Our thanks to Lindsey Botts for this story:
Can the Save Our Sequoias Act Match Up to Its Name?
Dozens of conservation groups push back against a pending forestry bill
As the Washburn Fire last month threatened to scorch the Mariposa Grove of giant sequoias in Yosemite National Park, discussions about how to protect the iconic trees heated up. While most people agree that the trees are treasured monuments that need to be preserved, there is considerable disagreement about how best to do that. Conservation groups are now pushing back against proposed federal legislation that, they say, would do more harm than good.
On July 22, the US Forest Service announced plans to start emergency fuel reduction treatments across 13,377 acres in Sequoia National Forest and Sierra National Forest, just south of Yosemite National Park, where the Washburn Fire burned through nearly 5,000 acres in July. As part of the plan, the Forest Service will conduct numerous measures to keep high-intensity fires at bay, including thinning, mechanical removal of trees, and applying a flame retardant to green stumps.
The emergency plan follows last month’s introduction of a bill in Congress that would allocate $325 million over 10 years to similar projects throughout Sequoia and Kings Canyon National Parks, Yosemite National Park, and some Bureau of Land Management territories. Introduced in the House at the end of June, the bill currently has 22 Republican and 22 Democrat cosponsors. In addition, environmental groups such as the Nature Conservancy and Save the Redwoods have joined industry groups like Associated California Loggers and Citizens for Responsible Energy Solutions to support the bill.
But dozens of conservation groups—including the Sierra Club, Natural Resources Defense Council, and the Center for Biodiversity—warn that the bill overreaches and could set a dangerous precedent by allowing land managers to evade federal laws to fast-track fire abatement measures. The draft legislation waives a raft of federal environmental laws to speed up thinning and fuel reduction efforts. In doing so, environmental groups say, the law removes the guardrails meant to ensure fire-prevention projects are completed in a way that doesn’t threaten the environment.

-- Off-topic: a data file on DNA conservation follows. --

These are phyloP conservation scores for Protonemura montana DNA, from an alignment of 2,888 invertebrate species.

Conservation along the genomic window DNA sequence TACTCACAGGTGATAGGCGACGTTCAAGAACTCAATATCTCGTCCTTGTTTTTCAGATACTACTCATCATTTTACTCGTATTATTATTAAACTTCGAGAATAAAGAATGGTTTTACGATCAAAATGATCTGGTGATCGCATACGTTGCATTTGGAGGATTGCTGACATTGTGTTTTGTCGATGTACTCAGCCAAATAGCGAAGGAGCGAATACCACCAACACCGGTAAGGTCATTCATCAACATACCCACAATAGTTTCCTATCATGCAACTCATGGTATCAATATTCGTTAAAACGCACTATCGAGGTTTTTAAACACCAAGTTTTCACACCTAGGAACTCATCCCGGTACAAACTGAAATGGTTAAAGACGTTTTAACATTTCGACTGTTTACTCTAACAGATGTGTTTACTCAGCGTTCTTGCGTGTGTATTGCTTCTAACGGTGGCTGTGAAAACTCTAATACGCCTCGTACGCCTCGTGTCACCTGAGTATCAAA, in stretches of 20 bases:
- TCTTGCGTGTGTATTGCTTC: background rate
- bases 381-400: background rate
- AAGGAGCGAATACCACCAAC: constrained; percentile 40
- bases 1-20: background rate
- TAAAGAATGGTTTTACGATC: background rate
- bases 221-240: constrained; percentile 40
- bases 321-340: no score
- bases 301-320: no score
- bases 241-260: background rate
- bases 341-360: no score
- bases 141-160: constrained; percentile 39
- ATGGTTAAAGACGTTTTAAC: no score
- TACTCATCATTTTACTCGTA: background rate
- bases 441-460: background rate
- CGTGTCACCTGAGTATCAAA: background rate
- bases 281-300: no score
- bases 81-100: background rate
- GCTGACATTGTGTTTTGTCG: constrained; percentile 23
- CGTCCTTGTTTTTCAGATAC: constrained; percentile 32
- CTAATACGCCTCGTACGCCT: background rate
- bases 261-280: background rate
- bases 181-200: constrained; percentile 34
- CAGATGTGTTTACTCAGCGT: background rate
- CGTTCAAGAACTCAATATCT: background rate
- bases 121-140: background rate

Carla Cloer, the chair of the Sierra Club Sequoia Task Force, is one of the people worried about the recent plans and the proposed legislation. For her, the idea that humans could do a better job than millions of years of evolution is unthinkable.
“The groves are being restored by the only way possible, which is natural seedlings,” Cloer says. “For humans to think that they’re gonna go in and dig a hole and build a little berm … and stomp all over the natural seedlings coming up … and think they can put in a tree that is better situated than these millions of seedlings, some of which have to be in a perfect place—it’s just hubris.”
The Save Our Sequoias Act
In Yosemite National Park, one thing that has helped keep damage to the Mariposa Grove to a minimum is 50 years of prescribed fires, says park biologist Garrett Dickman. Treatments dating back to 1972 helped firefighters steer the Washburn Fire away from the grove and keep its intensity at lower levels. By the end of July, the fire was nearly 90 percent contained.
Just as fires started to spread across parts of California earlier this summer, Representative Kevin McCarthy, the California Republican who is the minority leader in the House, and Scott Peters, a Democrat from San Diego, introduced their Save Our Sequoias Act. Since then, they’ve ramped up their campaign to gain support for the bill…
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